sousveillance
(SOO.vay.luns) n. A form of countersurveillance in which people watch and record the activities of monitoring devices and other surveillance-related equipment and personnel

Example Citations:
The science and technology of surveillance extends beyond electronics and nanotech to sociology. For example, surveillance has spawned a low-level popular response called "sousveillance," whose self-assigned role is to "out the cams."

In Manhattan, a cheerful group of anarchists called the NYSCP (New York Surveillance Camera Players) detects hidden eyes on sign poles and light standards, then mugs before them in an attempt to embarrass their human monitors. Unfortunately, this may defeat the NYSCP's aim of discombobulating the human component of surveillance: Anything that relieves the tedium of staring at monitors probably pleases the watcher.
—William Illsey Atkinson, "They're watching you," The Globe and Mail, September 13, 2005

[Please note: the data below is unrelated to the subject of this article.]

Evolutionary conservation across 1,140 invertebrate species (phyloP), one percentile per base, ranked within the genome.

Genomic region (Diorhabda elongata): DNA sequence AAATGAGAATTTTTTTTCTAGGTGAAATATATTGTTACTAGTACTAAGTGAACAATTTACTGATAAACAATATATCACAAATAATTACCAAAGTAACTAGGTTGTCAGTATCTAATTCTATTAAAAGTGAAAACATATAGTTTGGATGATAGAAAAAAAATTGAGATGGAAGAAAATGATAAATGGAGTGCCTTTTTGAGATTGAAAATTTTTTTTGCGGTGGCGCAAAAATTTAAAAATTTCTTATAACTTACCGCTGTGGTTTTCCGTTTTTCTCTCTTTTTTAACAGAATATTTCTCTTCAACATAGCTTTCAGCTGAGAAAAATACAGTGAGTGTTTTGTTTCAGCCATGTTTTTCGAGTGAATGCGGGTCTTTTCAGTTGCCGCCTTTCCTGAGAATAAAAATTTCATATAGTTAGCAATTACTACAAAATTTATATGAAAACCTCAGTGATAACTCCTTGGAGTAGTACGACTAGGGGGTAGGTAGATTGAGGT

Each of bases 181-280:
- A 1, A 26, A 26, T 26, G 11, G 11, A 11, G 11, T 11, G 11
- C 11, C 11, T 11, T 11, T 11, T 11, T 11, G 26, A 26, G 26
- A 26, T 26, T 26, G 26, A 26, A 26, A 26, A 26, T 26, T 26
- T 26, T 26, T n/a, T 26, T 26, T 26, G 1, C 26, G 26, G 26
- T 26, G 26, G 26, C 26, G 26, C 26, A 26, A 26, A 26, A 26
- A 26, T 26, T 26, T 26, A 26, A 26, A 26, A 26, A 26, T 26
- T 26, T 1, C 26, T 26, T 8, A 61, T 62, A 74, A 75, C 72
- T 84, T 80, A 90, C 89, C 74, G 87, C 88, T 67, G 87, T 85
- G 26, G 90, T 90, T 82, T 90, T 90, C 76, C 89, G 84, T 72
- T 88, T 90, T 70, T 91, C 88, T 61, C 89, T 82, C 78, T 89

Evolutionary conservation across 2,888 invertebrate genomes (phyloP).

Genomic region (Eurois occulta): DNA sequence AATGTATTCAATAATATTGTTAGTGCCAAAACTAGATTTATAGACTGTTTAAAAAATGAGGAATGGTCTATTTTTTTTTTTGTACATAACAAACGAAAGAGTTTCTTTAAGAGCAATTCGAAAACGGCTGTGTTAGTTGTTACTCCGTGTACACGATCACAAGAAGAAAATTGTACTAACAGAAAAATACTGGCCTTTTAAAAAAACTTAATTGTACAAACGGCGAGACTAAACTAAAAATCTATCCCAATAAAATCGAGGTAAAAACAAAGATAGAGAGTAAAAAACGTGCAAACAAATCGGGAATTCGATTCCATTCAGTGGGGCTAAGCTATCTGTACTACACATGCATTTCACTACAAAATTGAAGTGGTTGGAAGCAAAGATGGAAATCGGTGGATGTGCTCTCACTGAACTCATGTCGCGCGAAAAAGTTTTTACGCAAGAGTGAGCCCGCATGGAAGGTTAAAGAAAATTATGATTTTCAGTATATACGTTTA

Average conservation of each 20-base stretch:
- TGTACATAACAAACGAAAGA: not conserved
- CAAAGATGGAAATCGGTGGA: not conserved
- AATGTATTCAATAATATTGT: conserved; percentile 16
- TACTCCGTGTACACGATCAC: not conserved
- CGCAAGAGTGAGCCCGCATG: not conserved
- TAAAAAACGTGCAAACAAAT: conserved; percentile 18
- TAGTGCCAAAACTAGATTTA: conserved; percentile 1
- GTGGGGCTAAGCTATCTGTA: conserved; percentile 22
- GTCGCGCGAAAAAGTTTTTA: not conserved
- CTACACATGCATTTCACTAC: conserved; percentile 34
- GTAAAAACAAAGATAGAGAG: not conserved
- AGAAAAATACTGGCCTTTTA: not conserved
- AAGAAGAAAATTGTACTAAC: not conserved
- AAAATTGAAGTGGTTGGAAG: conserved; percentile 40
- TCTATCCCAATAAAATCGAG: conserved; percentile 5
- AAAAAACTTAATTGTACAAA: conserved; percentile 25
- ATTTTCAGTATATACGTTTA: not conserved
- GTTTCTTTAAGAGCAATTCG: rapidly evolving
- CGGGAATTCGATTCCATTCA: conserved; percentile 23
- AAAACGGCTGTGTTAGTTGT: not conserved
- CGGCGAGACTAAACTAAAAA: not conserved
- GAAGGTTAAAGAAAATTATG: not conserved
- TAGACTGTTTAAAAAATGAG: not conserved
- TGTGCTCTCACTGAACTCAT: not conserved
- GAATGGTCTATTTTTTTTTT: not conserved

Steve Mann, a professor at the University of Toronto, calls the spread of citizen surveillance "sousveillance" — because most cameras no longer watch from above, but from eye level. Instead of being on top of buildings and attached to room ceilings, cameras are now carried by ordinary people.
—"Move over, Big Brother," The Economist, December 4, 2004

Earliest Citation:
In my new book (published through Randomhouse, Doubleday, with link from http://wearcam.org/cyborg.htm) I introduce the notion of sousveillance (inverse surveillance).
—Steve Mann, "Steve Mann and Surveil. Cam Players on how to watch the watchers," politech, November 8, 2001

Notes:
The sous in sousveillance is French for "under", making this the opposite of surveillance (the sur in surveillance is French for "over"), as reflected in the synonym inverse surveillance). University of Toronto professor Steve Mann calls it "watchful vigilance from underneath." ) It's a kind of countersurveillance where people take pictures of surveillance cameras or record people in positions of power or authority and post those recordings on the Web. Think of it as the watched watching the watchers, and that can only be a good thing. If you think so too, be sure to celebrate World Sousveillance Day on December 24.

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